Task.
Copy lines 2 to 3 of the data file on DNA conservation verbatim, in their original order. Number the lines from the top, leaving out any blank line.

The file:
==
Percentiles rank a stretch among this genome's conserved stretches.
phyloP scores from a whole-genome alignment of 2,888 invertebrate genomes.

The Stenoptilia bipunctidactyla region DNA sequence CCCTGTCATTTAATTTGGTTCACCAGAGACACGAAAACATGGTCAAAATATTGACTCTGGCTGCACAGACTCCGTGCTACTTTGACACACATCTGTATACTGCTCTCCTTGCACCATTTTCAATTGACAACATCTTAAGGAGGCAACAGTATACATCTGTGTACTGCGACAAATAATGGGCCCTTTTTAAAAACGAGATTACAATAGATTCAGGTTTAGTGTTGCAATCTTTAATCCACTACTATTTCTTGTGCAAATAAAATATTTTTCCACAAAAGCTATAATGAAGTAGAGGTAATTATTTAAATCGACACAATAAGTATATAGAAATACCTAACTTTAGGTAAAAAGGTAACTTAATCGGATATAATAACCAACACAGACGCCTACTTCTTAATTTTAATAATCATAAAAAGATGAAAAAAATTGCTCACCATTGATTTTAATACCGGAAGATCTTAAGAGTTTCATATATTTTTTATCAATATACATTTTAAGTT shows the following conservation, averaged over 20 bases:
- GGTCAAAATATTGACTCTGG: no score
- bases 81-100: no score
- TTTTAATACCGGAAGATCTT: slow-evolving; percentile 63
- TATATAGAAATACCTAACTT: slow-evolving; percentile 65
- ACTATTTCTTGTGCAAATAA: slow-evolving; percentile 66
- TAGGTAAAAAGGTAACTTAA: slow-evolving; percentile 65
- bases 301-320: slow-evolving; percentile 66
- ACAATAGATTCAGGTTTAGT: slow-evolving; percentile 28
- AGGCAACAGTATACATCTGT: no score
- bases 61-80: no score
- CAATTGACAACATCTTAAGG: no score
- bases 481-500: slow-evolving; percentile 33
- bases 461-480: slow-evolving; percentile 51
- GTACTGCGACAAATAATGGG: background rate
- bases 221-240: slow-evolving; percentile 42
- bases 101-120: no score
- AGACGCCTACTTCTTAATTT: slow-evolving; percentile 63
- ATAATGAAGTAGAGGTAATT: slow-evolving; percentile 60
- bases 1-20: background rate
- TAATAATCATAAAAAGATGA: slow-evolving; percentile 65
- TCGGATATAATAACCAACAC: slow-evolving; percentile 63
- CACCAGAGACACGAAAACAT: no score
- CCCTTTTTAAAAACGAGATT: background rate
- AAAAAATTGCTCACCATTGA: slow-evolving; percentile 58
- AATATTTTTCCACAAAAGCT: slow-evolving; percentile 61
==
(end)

phyloP scores from a whole-genome alignment of 2,888 invertebrate genomes.

The Stenoptilia bipunctidactyla region DNA sequence CCCTGTCATTTAATTTGGTTCACCAGAGACACGAAAACATGGTCAAAATATTGACTCTGGCTGCACAGACTCCGTGCTACTTTGACACACATCTGTATACTGCTCTCCTTGCACCATTTTCAATTGACAACATCTTAAGGAGGCAACAGTATACATCTGTGTACTGCGACAAATAATGGGCCCTTTTTAAAAACGAGATTACAATAGATTCAGGTTTAGTGTTGCAATCTTTAATCCACTACTATTTCTTGTGCAAATAAAATATTTTTCCACAAAAGCTATAATGAAGTAGAGGTAATTATTTAAATCGACACAATAAGTATATAGAAATACCTAACTTTAGGTAAAAAGGTAACTTAATCGGATATAATAACCAACACAGACGCCTACTTCTTAATTTTAATAATCATAAAAAGATGAAAAAAATTGCTCACCATTGATTTTAATACCGGAAGATCTTAAGAGTTTCATATATTTTTTATCAATATACATTTTAAGTT shows the following conservation, averaged over 20 bases: